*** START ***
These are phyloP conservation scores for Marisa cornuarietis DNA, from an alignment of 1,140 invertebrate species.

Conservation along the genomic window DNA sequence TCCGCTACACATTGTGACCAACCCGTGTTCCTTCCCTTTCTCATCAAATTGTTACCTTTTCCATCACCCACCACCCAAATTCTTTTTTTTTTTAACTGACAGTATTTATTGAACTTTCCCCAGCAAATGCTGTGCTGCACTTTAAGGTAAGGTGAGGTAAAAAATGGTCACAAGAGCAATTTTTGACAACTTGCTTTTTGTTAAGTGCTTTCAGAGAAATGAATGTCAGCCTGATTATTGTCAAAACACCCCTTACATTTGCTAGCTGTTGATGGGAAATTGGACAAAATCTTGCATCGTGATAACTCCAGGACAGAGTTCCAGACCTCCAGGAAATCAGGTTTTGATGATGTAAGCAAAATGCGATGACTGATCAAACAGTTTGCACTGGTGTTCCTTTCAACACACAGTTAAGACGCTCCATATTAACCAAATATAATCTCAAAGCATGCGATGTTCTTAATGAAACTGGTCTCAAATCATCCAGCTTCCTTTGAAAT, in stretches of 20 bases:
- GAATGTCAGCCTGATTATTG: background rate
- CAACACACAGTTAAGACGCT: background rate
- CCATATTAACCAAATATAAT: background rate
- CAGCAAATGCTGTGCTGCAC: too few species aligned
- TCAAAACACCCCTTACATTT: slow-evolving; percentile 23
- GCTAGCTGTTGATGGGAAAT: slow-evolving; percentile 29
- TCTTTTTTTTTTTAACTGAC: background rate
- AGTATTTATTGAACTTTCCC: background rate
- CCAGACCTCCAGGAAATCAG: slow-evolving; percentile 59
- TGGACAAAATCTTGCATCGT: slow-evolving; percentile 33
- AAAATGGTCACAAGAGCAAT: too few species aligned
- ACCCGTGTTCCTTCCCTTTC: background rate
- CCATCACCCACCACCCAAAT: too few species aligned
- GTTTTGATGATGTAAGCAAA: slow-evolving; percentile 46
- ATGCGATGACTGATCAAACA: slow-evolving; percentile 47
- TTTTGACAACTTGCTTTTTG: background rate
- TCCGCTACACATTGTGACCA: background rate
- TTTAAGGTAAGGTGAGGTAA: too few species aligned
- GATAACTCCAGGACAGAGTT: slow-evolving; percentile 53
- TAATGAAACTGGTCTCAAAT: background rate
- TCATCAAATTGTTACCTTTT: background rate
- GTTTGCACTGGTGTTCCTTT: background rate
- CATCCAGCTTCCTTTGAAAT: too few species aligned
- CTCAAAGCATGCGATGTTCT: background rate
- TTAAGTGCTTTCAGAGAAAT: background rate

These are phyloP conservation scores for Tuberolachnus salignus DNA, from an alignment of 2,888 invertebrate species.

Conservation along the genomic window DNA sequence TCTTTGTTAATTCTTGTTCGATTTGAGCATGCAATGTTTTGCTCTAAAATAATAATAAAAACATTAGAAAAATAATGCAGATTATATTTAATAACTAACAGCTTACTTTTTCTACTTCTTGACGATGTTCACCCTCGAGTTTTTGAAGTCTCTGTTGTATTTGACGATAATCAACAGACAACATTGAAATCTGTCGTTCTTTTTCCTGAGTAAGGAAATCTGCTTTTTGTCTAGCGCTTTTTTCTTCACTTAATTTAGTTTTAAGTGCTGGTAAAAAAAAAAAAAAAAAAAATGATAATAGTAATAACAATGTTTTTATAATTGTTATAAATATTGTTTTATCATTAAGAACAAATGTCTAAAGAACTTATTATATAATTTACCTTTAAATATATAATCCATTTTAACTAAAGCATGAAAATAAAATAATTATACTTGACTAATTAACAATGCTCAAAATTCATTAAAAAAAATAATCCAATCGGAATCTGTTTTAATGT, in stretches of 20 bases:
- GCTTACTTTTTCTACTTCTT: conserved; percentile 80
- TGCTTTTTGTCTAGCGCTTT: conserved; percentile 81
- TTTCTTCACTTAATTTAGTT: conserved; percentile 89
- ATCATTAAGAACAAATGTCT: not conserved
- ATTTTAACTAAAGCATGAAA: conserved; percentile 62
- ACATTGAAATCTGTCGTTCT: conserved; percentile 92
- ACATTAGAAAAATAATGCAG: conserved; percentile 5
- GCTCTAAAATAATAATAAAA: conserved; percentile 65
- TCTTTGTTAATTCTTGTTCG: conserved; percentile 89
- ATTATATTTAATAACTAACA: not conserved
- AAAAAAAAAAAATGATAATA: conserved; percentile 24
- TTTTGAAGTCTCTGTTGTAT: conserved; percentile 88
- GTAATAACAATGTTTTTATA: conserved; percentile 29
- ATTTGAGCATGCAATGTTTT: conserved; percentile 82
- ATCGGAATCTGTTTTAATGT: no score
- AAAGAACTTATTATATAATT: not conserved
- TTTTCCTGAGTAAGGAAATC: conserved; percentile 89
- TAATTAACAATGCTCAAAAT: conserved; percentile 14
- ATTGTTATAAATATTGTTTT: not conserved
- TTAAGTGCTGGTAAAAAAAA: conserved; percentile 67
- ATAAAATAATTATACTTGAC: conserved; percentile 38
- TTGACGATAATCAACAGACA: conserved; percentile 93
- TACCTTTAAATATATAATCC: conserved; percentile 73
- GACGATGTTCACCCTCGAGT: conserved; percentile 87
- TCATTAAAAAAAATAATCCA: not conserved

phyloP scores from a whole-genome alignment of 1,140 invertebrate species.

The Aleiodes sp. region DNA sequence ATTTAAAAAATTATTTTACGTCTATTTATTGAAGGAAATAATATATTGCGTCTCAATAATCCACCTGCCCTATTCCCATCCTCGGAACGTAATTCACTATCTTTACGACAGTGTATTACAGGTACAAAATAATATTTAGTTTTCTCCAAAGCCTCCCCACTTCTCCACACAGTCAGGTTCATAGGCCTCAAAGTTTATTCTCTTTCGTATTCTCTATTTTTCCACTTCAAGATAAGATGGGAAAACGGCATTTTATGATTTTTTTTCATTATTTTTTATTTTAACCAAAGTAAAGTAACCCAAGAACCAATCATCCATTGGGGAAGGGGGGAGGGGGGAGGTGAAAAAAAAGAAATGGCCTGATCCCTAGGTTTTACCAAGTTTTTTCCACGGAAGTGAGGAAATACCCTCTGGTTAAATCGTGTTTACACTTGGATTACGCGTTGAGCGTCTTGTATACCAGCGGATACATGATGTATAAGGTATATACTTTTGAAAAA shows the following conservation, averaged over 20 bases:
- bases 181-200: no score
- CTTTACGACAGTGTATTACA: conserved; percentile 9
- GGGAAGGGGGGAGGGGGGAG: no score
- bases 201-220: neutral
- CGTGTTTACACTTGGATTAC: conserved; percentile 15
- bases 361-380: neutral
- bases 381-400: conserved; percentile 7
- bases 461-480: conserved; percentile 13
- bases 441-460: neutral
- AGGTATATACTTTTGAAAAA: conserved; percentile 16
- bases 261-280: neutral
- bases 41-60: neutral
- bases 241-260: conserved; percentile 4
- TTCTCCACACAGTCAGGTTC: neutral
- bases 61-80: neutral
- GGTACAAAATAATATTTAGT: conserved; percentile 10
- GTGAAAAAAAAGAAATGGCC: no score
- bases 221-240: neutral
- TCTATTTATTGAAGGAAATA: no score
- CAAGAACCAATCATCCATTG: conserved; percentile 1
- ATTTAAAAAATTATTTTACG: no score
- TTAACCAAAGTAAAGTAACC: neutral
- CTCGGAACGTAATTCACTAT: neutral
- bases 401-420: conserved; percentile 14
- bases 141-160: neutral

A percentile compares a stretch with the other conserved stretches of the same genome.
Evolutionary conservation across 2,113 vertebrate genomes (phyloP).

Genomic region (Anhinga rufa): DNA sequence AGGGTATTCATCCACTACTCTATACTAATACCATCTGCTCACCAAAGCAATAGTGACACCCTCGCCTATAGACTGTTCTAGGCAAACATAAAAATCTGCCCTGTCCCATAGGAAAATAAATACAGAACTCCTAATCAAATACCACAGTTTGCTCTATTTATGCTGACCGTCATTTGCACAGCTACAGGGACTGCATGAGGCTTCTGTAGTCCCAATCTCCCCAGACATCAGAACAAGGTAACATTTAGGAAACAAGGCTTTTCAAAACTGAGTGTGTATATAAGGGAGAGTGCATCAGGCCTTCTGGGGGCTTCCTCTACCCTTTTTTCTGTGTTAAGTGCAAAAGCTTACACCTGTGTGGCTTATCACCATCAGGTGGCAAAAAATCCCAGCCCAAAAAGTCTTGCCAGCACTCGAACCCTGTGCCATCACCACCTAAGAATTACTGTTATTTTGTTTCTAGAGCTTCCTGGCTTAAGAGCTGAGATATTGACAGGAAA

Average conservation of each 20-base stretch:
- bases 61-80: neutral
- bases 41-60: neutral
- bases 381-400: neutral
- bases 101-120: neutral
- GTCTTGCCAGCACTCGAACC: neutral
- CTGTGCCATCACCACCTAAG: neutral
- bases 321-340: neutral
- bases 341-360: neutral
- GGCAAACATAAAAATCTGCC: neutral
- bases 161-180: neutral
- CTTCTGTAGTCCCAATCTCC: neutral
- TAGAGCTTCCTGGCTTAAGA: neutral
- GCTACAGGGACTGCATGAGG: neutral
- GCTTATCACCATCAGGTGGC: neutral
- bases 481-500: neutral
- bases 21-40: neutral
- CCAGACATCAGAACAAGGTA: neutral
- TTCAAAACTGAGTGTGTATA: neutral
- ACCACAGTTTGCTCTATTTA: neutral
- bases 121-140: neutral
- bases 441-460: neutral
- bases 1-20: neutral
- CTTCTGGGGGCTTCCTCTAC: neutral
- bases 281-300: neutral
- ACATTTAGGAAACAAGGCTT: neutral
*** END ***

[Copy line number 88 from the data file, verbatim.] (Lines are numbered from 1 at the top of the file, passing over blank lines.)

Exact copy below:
- bases 381-400: neutral